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Oct. 10 (Bloomberg) -- Italian Prime Minister Silvio Berlusconi said political leaders are discussing the idea of closing the world's financial markets while they ``rewrite the rules of international finance.'' ``The idea of suspending the markets for the time it takes to rewrite the rules is being discussed,'' Berlusconi said today after a Cabinet meeting in Naples, Italy. A solution to the financial crisis ``can't just be for one country, or even just for Europe, but global.''
Group of Seven finance ministers and central bankers are meeting in Washington today, and will stay in town for the International Monetary Fund and World Bank meetings this weekend. European Union leaders may gather in Paris on Oct. 12, three days before a scheduled summit in Brussels, Berlusconi said today, while Group of Eight leaders may hold a meeting on the crisis ``in coming days,'' he said. Berlusconi didn't give any details about what kind of rules leaders were looking to change, except to say that leaders are ``talking about a new Bretton Woods.''
Red Alert: The G-7 -- Geopolitics, Politics and the Financial Crisis (Open Access)
The finance ministers of the G-7 countries are meeting in Washington. The first announcements on the meetings will come this weekend. It is not too extreme to say that the outcome of these meetings could redefine how the financial markets work, certainly for months and perhaps for a generation. The Americans are arguing that the regime of intervention and bailouts be allowed to continue. Others, like the British, are arguing for what in effect would be the nationalization of financial markets on a global scale. It is not clear what will be decided, but it is clear that this meeting matters…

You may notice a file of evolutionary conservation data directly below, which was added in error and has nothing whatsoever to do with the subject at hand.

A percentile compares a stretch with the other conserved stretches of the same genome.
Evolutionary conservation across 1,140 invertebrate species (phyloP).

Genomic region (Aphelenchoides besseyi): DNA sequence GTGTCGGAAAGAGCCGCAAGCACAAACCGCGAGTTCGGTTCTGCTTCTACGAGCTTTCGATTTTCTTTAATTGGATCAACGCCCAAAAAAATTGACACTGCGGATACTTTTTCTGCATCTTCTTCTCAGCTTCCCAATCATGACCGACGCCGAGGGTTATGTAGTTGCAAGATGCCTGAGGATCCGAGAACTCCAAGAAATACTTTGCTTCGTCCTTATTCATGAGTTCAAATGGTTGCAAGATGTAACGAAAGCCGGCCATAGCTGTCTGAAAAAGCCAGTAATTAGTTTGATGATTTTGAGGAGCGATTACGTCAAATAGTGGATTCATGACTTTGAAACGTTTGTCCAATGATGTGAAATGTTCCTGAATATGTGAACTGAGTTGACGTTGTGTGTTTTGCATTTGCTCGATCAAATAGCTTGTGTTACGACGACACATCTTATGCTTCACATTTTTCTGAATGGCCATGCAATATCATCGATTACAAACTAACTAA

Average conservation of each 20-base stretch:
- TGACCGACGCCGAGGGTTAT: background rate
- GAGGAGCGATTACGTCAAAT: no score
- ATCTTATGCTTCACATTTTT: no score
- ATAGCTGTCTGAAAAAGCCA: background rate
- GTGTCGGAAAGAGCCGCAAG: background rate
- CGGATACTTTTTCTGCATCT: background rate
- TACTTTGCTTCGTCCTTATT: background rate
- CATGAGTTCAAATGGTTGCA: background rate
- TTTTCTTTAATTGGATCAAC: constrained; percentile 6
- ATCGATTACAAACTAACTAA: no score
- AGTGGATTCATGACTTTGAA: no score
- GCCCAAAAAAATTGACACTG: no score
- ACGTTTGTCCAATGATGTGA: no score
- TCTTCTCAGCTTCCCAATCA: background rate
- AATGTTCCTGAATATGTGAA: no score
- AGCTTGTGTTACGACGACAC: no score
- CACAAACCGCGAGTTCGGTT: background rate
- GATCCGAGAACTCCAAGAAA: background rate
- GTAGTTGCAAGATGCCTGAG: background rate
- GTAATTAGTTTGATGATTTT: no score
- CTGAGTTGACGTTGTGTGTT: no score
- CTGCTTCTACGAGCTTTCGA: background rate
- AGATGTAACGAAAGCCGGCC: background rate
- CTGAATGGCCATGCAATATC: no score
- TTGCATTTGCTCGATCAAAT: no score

The meetings will extend through the weekend to include members of the G-20 countries, which together account for about 90 percent of the global economy. This meeting was called because previous steps have not freed up lending between financial institutions, and the financial problem has increasingly become an economic one, affecting production and consumption in the global economy. The political leadership of these countries is under extreme pressure from the public to do something to solve — or at least alleviate — the problem.
Underlying this political pressure is a sense that the financial class, people who run global financial institutions, have failed to behave responsibly and effectively, and have therefore lost their legitimacy. The expectation, reasonable or not, is that the political system will now supplant these managers and impose at least a temporary solution. The finance ministers therefore have a political mandate, almost global in scope, to act decisively. The question is what they will do?
That question then divides further into two parts. The first is whether they will try to craft a single, global, integrated solution. The second is the degree to which they will take control of the financial system — and inter-financial institution lending in particular. (A primary reason for the credit crunch is that banks are currently afraid to lend — even to each other.) Thus far, attempts at solutions on the whole have been national rather than international. In addition, they have been built around incentivizing certain action and increasing the available money in the system...
"We must convince our American friends of the necessity of an international summit to review the international financial system," said Sarkozy.